Jimmy Kemp is determined to keep his dream alive. A backup quarterback for the Canadian Football League's Edmonton Eskimos -- his third CFL team in five seasons in the league -- he hopes to eventually ply his trade back in the United States, where his father, Jack, and his older brother, Jeff, amassed a combined 24 years as quarterbacks in the AFL and NFL.

In the meantime, Kemp also is trying to prepare for what he calls "life after football" in the family's other well-established, albeit less glorified, career:


During the CFL's past offseason, he worked as a substitute in the Montgomery County school system for six months, receiving assignments at Bethesda-Chevy Chase, Quince Orchard, Walter Johnson and Walt Whitman high schools, and Herbert Hoover, Cabin John and Sligo middle schools.

No calls came for work at Churchill High in Potomac, where Kemp was a star quarterback for two seasons before graduating in 1989. Substituting at his alma mater, he said, might have made him a "sideshow" among the students, who may have paid more attention to him than their schoolwork after identifying him as the person pictured in the school's sports Hall of Fame in the main hallway and the football Wall of Fame in the main gym.

"I know the kids there would recognize my face because they see it every day," Kemp said. "They'd say, Hey, you're in the Hall of Fame,' and I'd say, Yes,' and it would be over. But just knowing high school kids, it would be a distraction. I don't feel like drawing attention to myself."

There's only so much Kemp, 26, can do about that. He carries a name synonymous with sports -- and political power. Jack Kemp played quarterback for the Pittsburgh Steelers, Detroit Lions and Buffalo Bills in a 13-year career before becoming a congressman, the Secretary of Housing and Urban Development, and a presidential and vice presidential candidate.

Jeff Kemp was the starting quarterback for Churchill's 1976 state championship team and later played for the Los Angeles Rams, San Francisco 49ers, Seattle Seahawks and Philadelphia Eagles over an 11-year span.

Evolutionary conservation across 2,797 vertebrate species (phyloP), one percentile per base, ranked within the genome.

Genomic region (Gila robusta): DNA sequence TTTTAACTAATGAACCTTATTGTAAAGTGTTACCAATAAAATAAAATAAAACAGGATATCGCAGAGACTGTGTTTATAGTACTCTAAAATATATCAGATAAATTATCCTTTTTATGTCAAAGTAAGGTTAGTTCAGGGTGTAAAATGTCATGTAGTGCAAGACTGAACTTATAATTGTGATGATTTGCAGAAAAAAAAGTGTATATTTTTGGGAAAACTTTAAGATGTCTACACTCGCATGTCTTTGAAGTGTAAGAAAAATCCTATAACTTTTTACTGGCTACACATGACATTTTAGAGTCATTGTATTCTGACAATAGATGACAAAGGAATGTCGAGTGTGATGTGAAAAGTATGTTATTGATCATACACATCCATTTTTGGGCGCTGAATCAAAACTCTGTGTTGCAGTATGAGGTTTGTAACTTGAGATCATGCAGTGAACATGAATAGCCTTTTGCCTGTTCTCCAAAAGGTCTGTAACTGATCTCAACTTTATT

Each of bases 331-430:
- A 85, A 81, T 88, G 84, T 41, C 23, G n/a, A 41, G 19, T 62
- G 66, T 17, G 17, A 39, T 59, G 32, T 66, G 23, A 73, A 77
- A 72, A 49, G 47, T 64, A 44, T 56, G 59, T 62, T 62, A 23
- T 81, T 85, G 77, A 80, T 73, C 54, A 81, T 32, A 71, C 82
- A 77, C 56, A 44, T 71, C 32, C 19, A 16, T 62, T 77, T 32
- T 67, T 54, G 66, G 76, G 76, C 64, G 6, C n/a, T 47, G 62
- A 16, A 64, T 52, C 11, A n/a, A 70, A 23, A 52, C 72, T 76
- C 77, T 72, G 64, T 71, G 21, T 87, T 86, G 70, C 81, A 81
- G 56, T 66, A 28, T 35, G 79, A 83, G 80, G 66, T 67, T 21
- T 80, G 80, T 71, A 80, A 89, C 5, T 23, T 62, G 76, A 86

The Kemp family also has established strong professional ties to education. Jack and his wife, Joanne, both hold California state teaching certificates, and their daughter, Jennifer, was a public school teacher in Virginia.

Jimmy said he embarked on substitute teaching to supplement his CFL income, which was about $38,000 (U.S.) last season, and to gain experience for a possible full-time teaching job in the future. He said he aspires to someday open a charter school that emphasizes classical education, where students "learn how to learn" instead of relying on teachers who constantly try to force knowledge upon them.

During the 1997-98 academic year, Kemp taught students in a wide range of grades while standing in for instructors in social studies, history, math, English, Spanish, physical education and special education. He said he never raised the subject of his football career, but that students still found out by asking related questions, including whether the substitute position was his job for the day and how old he is. "Kids like to ask questions when they see a 26-year-old as a substitute," he said. "I don't think they see that too often."

Once students learned of his pro sports endeavors, he said, many switched from talking to their friends to showing intrigue. "A couple of times I talked to kids outside of class, and they asked me about football," he said. "I don't have a problem with that. But in class, the subject is not my life, it's their work. I tried to stay focused on that."

One place where Kemp managed to mix the two was Sligo Middle School in Silver Spring. Some students there said they bonded with Kemp, who handed out CFL trading cards of himself to students who showed a positive attitude in the classroom.